Thus at Vadsö phases were [There follow sketches of three phases of the solar crescent] here they seemed to be more like this [There follow sketches of five phases, the first and last crossed through.]

It is getting darker, only a few seconds remain to totality.

“There’s Venus!” cries M. Smith.

“There’s the Corona.”

Our work begins.

————————————

It’s all over & it’s getting light again.

What have we seen? In the first place let me say that our work somewhat interfered with our appreciation of the phenomenon as a whole; but—though this has to be borne in mind—I am compelled to admit (& I know that I am open to the charge of want of artistic sense in saying it) I was disappointed! I think that was probably because I had been led to expect so much. This feeling of mine was shared by a good many of those observers who were seeing an eclipse for the first time.

To begin with, it never got really very dark, I don’t think it was as dark even as totality in Norway; in the second place there was no shadow to be seen; & thirdly there were hardly any colour effects.

Having said all this, I have probably said too much. We saw the corona, we saw at least one prominence, & we saw Venus & I think Mars & Mercury. The Corona itself is somewhat less tangible or real than one is led to imagine, & looks really much more like the extending rays of the sun which one sometimes sees in England. It is very often drawn like this [There follows a sketch of the sun with rays, or streamers, radiating from it] which gives you an idea that the lines of the streamers go in the directions of the lines drawn. In reality what is shown above is only intended as an outline of all the streamers that there are; I should attempt to draw it as below. [There follows another similar sketch, with a greater number of radial streamers.] all the streamers appearing radial.

The picture I have just drawn represents somewhat the corona of the present eclipse. Out in the direction A was to be seen Venus shining very brightly; & somewhat further on & a little above were Mercury & Mars. When the sun’s disc was covered, a very bright spot could be seen at B. To some this appeared of the same colour as the sun itself, & it flashed through their mind that it might be Vulcan, the conjectured inner planet, but for my own part at any rate this idea was immediately dismissed, 1stly because it was much too bright, 2nd because it was much too big. Other observers saw the spot a brilliant red. It was in fact an exceptionally fine prominence. It comes out well in the 2 photographs which I saw developed, before I left Sahdol; & there are a number of other mushroom shaped prominences to be seen in them as well.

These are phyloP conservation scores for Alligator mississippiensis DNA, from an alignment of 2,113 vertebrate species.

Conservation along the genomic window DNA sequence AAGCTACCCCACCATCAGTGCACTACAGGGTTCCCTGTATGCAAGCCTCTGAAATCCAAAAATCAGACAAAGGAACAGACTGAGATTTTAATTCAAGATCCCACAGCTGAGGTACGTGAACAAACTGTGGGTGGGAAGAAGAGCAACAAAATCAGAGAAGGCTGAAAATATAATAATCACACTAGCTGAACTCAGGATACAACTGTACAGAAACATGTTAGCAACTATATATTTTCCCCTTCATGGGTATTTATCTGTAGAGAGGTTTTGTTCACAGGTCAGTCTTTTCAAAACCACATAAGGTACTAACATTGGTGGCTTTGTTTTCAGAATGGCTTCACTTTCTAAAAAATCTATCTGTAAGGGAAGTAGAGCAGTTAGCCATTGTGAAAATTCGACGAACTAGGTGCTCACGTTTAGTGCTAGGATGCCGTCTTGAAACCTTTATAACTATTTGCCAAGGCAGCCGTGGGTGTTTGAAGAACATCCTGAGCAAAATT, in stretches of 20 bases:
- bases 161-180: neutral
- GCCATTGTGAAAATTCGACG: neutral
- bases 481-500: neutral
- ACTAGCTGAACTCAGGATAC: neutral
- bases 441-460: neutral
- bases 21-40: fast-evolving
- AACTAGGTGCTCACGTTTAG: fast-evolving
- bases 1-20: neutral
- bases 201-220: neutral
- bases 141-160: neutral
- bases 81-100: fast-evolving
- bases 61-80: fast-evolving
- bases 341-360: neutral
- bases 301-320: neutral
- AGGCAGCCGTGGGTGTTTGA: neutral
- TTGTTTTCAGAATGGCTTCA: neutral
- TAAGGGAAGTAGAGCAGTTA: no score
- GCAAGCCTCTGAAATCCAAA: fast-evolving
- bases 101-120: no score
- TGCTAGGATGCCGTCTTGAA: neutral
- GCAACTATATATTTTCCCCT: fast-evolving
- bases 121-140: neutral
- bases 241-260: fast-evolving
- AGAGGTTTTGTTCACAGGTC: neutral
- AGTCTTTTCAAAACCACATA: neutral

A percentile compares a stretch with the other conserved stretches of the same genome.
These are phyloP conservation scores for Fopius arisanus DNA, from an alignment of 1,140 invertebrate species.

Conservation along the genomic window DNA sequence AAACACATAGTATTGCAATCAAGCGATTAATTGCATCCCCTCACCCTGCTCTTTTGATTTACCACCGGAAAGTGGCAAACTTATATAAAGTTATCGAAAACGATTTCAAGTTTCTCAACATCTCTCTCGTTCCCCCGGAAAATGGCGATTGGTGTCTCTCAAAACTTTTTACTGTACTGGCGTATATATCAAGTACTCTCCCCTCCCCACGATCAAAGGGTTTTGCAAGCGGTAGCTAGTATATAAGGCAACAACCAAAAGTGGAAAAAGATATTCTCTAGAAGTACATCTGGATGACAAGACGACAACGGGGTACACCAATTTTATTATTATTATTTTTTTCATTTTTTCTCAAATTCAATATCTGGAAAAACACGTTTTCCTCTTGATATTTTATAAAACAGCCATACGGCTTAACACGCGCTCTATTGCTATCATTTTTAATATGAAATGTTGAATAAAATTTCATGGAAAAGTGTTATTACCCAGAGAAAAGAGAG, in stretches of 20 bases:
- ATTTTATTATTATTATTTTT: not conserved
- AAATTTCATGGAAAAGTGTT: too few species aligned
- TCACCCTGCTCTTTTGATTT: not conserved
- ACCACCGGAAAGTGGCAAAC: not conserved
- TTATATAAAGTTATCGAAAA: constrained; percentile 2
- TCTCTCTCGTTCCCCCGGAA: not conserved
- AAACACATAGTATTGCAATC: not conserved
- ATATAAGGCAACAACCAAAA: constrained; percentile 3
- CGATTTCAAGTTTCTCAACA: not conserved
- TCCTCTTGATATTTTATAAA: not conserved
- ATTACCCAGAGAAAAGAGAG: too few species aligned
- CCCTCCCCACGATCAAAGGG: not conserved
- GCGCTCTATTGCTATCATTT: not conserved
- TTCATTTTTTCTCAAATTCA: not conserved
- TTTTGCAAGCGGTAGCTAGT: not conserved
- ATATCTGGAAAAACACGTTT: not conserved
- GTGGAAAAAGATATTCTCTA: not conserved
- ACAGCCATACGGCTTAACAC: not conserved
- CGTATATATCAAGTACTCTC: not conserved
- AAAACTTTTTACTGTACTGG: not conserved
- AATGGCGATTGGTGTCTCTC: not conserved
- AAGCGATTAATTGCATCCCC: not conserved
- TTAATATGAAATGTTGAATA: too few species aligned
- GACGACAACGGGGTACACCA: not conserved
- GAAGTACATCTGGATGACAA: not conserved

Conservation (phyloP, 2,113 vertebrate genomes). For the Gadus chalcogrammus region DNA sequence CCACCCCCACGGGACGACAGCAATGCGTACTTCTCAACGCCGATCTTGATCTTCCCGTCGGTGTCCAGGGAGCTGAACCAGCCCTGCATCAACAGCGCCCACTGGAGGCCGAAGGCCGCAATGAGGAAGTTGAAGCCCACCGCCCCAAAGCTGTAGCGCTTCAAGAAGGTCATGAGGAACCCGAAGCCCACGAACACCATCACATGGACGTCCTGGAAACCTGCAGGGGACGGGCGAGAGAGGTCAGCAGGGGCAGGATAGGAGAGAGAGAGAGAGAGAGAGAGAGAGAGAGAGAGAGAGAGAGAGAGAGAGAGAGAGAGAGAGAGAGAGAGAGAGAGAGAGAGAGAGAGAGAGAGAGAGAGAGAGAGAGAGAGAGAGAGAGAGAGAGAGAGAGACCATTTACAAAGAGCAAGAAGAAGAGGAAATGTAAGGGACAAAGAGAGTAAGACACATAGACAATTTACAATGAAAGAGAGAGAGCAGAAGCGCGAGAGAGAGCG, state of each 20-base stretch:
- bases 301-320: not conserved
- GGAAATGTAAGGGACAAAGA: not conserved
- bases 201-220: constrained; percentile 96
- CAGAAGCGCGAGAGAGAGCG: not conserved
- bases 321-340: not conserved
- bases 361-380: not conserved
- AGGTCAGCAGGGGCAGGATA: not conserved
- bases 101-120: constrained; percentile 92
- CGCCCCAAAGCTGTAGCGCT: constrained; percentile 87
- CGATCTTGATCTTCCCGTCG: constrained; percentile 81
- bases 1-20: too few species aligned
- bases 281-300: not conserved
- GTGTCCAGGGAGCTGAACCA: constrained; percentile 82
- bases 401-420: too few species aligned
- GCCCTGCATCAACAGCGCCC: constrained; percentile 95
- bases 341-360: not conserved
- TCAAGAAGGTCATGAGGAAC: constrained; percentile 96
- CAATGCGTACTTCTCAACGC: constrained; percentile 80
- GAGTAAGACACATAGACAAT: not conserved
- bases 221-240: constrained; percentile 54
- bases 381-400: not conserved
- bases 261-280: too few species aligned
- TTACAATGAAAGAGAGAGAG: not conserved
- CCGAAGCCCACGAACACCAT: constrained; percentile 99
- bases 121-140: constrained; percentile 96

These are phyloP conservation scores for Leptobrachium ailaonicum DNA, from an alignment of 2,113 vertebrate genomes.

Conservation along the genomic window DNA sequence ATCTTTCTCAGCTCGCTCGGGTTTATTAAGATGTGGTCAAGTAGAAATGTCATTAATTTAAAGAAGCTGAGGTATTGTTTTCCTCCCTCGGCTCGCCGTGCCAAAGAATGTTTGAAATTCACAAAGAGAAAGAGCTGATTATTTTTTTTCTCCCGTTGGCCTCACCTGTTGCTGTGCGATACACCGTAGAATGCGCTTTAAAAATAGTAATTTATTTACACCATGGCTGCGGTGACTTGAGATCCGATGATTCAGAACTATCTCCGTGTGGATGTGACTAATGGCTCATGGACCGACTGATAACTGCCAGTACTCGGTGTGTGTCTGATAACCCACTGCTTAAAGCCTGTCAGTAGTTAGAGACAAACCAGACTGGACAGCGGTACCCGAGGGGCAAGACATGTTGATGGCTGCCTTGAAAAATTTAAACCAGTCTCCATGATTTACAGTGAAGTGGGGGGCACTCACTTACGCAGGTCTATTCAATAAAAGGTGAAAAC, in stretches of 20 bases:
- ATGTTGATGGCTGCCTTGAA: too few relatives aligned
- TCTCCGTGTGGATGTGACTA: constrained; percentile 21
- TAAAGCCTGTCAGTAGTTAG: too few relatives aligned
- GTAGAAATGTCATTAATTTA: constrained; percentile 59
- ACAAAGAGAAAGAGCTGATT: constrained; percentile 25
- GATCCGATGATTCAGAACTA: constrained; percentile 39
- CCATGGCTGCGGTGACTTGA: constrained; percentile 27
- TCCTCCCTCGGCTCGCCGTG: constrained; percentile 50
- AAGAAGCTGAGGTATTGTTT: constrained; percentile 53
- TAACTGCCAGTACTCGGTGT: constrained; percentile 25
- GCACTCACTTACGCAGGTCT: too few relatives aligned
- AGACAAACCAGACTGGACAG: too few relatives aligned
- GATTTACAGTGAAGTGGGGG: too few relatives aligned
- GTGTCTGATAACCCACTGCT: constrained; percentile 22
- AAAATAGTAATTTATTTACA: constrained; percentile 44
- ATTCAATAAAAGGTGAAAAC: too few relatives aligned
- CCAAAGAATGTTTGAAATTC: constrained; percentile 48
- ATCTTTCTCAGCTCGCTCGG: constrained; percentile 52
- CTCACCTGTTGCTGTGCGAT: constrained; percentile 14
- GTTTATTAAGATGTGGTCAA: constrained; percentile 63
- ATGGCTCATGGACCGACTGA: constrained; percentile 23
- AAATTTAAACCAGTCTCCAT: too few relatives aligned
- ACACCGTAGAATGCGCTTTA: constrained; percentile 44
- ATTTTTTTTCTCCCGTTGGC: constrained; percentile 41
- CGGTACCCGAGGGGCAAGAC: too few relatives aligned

The colour of the corona was, as one is always told, a sort of milky white, & objects on the earth were a dull slate colour.

The horizon, or parts of it, appeared to be bright all through the phenomenon, but some people saw cloudlike shadows on distant hills.

Altogether it was a very fine eclipse, & I was very pleased to have an opportunity of seeing it & taking part in the observations. It was only as a stupendously grand phenomenon, which should indelibly imprint itself upon the mind, & remain there as the most wonderful thing ever seen, that it seemed to me not to fulfil one’s expectation. This impression appears to be shared by the great majority (from what I hear now) of those who saw it.

The fact that we never saw the shadow moving is perhaps to be accounted for by the fact that we only commanded a very limited horizon; but I was given to understand than† one man who had gone up a hill, had not observed it either. Perhaps it is to be connected with the gradual withdrawal of light; but this term is only relative. Moreover people viewing it from other places seem to have observed a sudden withdrawal {23}. Lastly as to colour effects, I suppose it would always be difficult to account satisfactorily for their appearance or non-appearance. Some people apparently saw changes of colour of the inner corona; these I had no opportunity of observing; but in any case I don’t believe they can be seen well unless one deliberately shuts or covers one’s eyes for several minutes before totality begins.